The IndiKon project aims to contribute to one of the most urging topics in the organization of science and higher education: how to conceptualize, ascertain, assess, and, ultimately, measure academic performance? The question gains more and more importance since universities around the globe increasingly apply performance management systems in order to allocate their scarce resources more effectively. At this year’s annual meeting of the Academy of Management, Herman Aguinis, Elena Antonacopoulou, and Debra Shapiro had a panel discussion in which they argued for a pluralistic approach to academic performance (see this article).
The widespread practice to confine scholarly impact to publications in peer-refered journals is a problem, indeed. Since inadequate performance management systems may cause counterproductive academic behavior and, consequently, attentuate scientific innovation, the design of such systems has to be grounded in thourough reasoning based on empirical evidence. We seek to provide some insights in that regard. During the next 3 years, we’ll try to develop novel qualitative and quantitative indicators for scientific innovation and assess possible cognitive and behavioral effects resulting from the deployment of performance management systems in organizations of higher education.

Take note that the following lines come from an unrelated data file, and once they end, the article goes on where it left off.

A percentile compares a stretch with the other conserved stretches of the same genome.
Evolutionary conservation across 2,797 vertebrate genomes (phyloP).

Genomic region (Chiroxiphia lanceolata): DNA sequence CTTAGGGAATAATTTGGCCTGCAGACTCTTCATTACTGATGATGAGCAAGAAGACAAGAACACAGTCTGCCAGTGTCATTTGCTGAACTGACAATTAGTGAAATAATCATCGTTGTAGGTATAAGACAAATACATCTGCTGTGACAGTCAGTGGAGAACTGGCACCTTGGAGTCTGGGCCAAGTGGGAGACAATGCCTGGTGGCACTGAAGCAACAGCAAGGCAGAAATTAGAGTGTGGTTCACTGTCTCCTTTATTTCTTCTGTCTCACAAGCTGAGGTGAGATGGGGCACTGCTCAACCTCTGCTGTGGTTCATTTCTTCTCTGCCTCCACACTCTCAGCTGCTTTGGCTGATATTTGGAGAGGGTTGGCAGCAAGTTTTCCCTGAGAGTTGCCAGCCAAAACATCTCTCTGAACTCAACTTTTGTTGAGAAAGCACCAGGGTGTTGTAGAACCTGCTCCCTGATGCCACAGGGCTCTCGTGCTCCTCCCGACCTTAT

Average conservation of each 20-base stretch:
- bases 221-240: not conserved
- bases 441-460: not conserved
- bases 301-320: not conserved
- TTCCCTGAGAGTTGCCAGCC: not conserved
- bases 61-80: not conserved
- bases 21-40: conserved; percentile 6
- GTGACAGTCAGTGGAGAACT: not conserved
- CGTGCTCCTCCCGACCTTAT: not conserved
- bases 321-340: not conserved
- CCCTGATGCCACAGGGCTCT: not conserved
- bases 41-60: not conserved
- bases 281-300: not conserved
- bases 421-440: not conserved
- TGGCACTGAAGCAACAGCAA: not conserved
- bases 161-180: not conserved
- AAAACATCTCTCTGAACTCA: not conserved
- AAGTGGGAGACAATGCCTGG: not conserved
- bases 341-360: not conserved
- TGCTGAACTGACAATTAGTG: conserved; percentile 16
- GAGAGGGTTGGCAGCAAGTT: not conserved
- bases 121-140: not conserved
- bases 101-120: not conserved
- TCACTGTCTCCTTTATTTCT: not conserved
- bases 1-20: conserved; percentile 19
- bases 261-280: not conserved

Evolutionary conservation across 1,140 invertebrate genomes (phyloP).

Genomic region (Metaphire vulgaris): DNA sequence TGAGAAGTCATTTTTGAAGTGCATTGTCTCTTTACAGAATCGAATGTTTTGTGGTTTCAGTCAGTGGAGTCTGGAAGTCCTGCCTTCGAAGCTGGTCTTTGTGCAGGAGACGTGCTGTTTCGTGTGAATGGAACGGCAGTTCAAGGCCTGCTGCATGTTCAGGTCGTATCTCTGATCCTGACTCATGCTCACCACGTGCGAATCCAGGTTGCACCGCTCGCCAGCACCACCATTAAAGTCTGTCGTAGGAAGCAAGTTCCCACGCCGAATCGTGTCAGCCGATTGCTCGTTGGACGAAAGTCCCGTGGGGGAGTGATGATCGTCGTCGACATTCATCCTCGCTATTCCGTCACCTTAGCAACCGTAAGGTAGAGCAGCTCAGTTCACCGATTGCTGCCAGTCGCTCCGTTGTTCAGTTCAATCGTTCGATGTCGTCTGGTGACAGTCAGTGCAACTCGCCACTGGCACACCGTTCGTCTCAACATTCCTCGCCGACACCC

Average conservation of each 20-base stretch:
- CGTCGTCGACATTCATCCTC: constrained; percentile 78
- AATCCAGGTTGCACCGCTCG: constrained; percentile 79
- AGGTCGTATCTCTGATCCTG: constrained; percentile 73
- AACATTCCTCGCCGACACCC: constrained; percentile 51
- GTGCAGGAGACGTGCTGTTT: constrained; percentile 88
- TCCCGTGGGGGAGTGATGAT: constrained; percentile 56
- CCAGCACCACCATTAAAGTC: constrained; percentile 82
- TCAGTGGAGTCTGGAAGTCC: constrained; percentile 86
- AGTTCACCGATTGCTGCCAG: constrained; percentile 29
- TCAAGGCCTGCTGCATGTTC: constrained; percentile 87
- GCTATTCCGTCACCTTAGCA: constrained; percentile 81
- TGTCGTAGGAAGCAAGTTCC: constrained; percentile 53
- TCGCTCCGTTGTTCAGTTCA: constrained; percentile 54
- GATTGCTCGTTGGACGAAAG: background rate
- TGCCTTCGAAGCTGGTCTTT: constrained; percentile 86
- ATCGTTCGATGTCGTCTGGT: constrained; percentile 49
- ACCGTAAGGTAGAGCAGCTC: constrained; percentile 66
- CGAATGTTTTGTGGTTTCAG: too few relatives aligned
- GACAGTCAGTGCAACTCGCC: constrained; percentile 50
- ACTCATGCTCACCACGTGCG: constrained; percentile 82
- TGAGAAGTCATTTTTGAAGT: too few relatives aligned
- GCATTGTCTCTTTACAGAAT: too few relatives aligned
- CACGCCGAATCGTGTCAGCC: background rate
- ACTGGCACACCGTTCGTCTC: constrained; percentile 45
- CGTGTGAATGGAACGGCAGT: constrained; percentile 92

I’ve attended the inaugural conference of the World Interdisciplinary Network for Institutional Research (WINIR) entitled with “Institutions that change the world” (September 11-14, 2014, London).